Several key hormones are produced during a natural daily pattern or circadian rhythm that new research shows gets disrupted if you constantly change your sleeping and waking time. Disrupted circadian patterns have been shown to leave you more prone to fatigue, inflammation, weight gain and even change the balance of “good” to “bad” bacteria in your gut.

If you struggle with fatigue, insomnia or frequent colds and flu, aim to have a consistent bedtime and waking time this winter. Go to bed earlier (and don’t sleep in longer in the mornings) to help kick your snooze button habit in the morning.

Exposure to a lot of morning sunlight
It’s difficult to wake in the morning and get outside during the cold days of winter. Fatigue, lack of time and general desire to stay warm keep you huddled up in your house, car, and office. However, not exposing yourself to natural light may be having a significant negative impact on your health.

Modern hunter-gatherer communities get up daily with the morning sun and engage in the vast majority of their physical activity in the morning hours exposed to natural light. In contrast, most people are indoors all morning throughout the winter. Commuting in cars and working in buildings. Not getting nearly enough exposure to natural light. Even on a cloudy day, the natural light outside provides a massive 100,000-lux, compared to only 5,000-lux in your office or home.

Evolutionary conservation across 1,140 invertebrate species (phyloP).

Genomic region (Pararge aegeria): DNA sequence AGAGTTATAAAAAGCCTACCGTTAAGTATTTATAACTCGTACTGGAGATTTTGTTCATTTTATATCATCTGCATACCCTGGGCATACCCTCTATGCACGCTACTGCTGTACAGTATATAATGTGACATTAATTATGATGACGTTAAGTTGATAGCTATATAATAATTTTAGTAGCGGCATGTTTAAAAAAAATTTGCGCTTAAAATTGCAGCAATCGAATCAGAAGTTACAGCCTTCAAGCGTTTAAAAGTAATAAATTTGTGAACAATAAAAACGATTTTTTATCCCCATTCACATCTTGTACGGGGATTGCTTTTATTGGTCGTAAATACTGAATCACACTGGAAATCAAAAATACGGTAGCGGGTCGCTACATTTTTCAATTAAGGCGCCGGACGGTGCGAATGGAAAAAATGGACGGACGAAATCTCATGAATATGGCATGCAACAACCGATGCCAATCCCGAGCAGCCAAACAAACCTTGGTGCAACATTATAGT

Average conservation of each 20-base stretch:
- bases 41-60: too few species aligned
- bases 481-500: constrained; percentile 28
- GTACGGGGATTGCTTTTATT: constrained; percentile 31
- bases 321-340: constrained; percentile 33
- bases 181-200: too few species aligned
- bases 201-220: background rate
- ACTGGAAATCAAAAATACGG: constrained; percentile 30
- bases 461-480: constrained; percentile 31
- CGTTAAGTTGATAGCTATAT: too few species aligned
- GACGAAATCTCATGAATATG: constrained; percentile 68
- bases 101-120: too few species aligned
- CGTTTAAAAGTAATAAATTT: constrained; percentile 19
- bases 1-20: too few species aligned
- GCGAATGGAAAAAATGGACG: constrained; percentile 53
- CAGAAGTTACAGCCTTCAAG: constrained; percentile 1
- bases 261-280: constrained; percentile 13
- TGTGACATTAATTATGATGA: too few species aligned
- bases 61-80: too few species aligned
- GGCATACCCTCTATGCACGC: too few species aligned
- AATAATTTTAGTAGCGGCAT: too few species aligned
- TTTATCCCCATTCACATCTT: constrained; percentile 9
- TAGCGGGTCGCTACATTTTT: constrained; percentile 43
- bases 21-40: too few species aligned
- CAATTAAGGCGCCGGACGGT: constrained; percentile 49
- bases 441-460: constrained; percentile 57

There is research showing that this light exposure is crucial for circadian hormone production and thus your energy levels, health and resiliency. Try to get outside to grab your morning coffee, walk a few blocks, or go outdoors in the morning for a light run/jog to start your day. You’ll feel much better for it!

The take away
Just because the modern-day hunter-gatherers studied only got about 6.5 hours sleep per night does not mean it is the optimal amount for everybody.

Traditional hunter-gatherers may require less sleep than most people in modern-day societies, due to the fact that they are not exposed to artificial lighting, mobile devices, junk food, and all of the other sleep-disrupting factors that are a part of life in modern society, and therefore experience better quality sleep than most people.

Getting quality light exposure early in the day is crucial for circadian rhythm and will optimise your energy, health and resiliency.

Your individual sleep needs may in large part be determined by your health condition and physical activity levels, as well as your evening routine and sleeping environment. If you are in great health and prioritize the quality of your sleep, you may require less than 8 hours of sleep every night.

Leave a Reply

Fill in your details below or click an icon to log in:

WordPress.com Logo

You are commenting using your WordPress.com account. Log Out /  Change )

Google photo

You are commenting using your Google account. Log Out /  Change )

Twitter picture

You are commenting using your Twitter account. Log Out /  Change )

Facebook photo

You are commenting using your Facebook account. Log Out /  Change )

Connecting to %s